On the whole, the black metal community—both fans and musicians—have an obsession with the idea of purity. Perhaps nobody actualizes this ideal as extremely as Ildjarn. While there is more diversity within Ildjarn’s discography than detractors would like to admit, he definitely has his own distinct sound. It’s an extremely concise, harsh and direct brand of black metal that either hooks you like lines of coke or leaves you totally cold, unimpressed and irritated.
In a discography loaded with extreme recordings, none is more difficult to endure than Ildjarn’s self-titled full-length debut. Ildjarn is a massive album, containing 27 tracks that span 75 minutes. The basic elements are the same as you will find on every Ildjarn black metal release: repetitive percussion, dense and rough riffs, pounding bass and dry growls. There is actually a good amount of variety, both in tempo and style. There are a few melodic, hypnotic pieces, such as “Som En Ensom Bong” and “Morkeheim” that are actually quite catchy. There are also some slower, doomy pieces like “Krigere” and the bass-driven “Himmelvelv.” Still, make no doubt about it; the meat of this album is harsh, fast-paced bite-sized pieces of hateful black metal.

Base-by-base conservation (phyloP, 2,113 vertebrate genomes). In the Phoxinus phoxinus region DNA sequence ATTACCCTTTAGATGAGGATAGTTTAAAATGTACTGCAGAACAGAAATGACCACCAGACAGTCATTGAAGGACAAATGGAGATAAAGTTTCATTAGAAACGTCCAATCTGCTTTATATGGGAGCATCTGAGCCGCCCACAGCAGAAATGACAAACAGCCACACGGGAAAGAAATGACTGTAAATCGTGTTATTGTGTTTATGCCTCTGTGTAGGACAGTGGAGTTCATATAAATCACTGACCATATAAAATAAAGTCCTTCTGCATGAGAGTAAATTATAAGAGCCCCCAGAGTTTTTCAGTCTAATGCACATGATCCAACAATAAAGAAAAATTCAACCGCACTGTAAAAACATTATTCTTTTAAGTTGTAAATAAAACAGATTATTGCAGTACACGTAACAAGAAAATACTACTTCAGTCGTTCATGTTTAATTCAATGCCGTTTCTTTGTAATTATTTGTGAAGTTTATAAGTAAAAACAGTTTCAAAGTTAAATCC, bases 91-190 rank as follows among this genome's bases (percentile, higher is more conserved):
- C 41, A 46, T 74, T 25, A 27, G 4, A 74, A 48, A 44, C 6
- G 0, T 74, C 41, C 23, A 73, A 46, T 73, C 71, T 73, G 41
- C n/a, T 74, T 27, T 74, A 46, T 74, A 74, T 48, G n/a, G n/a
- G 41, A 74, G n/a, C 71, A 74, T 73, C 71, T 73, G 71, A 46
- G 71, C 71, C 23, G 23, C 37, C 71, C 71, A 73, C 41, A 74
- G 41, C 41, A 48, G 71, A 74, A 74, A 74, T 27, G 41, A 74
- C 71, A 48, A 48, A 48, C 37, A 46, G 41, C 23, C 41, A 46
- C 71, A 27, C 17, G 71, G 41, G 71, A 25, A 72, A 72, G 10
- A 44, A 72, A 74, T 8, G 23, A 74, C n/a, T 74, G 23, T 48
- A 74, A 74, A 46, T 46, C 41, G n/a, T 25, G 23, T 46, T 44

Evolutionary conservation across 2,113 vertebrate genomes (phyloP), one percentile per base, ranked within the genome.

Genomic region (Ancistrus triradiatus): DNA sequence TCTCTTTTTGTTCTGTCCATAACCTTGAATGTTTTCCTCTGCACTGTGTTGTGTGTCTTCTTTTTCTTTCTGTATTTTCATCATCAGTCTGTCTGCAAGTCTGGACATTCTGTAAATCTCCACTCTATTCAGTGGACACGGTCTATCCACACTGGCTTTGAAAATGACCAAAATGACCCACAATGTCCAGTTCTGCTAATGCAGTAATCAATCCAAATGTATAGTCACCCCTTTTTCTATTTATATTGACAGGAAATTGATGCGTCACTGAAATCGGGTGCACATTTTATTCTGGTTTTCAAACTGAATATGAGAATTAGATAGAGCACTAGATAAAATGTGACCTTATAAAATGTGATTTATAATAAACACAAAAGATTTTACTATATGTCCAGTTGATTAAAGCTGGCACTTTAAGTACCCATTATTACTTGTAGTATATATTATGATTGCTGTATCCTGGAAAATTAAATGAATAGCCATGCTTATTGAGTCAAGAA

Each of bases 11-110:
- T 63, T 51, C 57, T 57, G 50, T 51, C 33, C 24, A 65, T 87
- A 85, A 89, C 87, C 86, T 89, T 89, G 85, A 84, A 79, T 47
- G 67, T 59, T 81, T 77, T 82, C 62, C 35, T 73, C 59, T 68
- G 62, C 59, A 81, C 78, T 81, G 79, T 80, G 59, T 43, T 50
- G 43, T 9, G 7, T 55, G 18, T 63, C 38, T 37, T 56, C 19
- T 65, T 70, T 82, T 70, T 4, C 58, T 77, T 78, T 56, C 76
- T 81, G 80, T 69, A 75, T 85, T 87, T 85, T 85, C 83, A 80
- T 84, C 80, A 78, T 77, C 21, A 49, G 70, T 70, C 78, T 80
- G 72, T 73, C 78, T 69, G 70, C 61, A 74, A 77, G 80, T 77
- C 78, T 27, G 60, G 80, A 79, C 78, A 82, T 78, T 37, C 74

Ildjarn is definitely an endurance test; sitting through 75 minutes of music this intense is enough drive most people into temporary madness, which is presumably the purpose of music this vile in the first place. This record is sonically abusive and violating; it’s a form of masochism that some people will become addicted to and others will run away from in horror. While I usually am one to get addicted to Ildjarn’s thrashings, there is one element I find unbearable on Ildjarn: the drumming. There is such a ridiculous amount of hi-hat and the same basic beat is repeated so many fucking times that it feels like the tone is starting to shred apart the central nerves in your brain. To make matters worse, the drums are absurdly high in the mix. Perhaps some fans enjoy this constant rattling sound, but to these ears, the drums overshadow the other elements, resulting in an uneven record.
Of Ildjarn’s three black metal full-lengths, the self-titled is definitely the weakest. It lacks the overall cohesion of Forest Poetry or Strength and Anger and the high pitched drum tone is a sound that even many Ildjarn addicts are likely of tire of before they hit track 13. Still, there are some rather interesting and unusual gems embedded within this record, so it certainly should not be overlooked.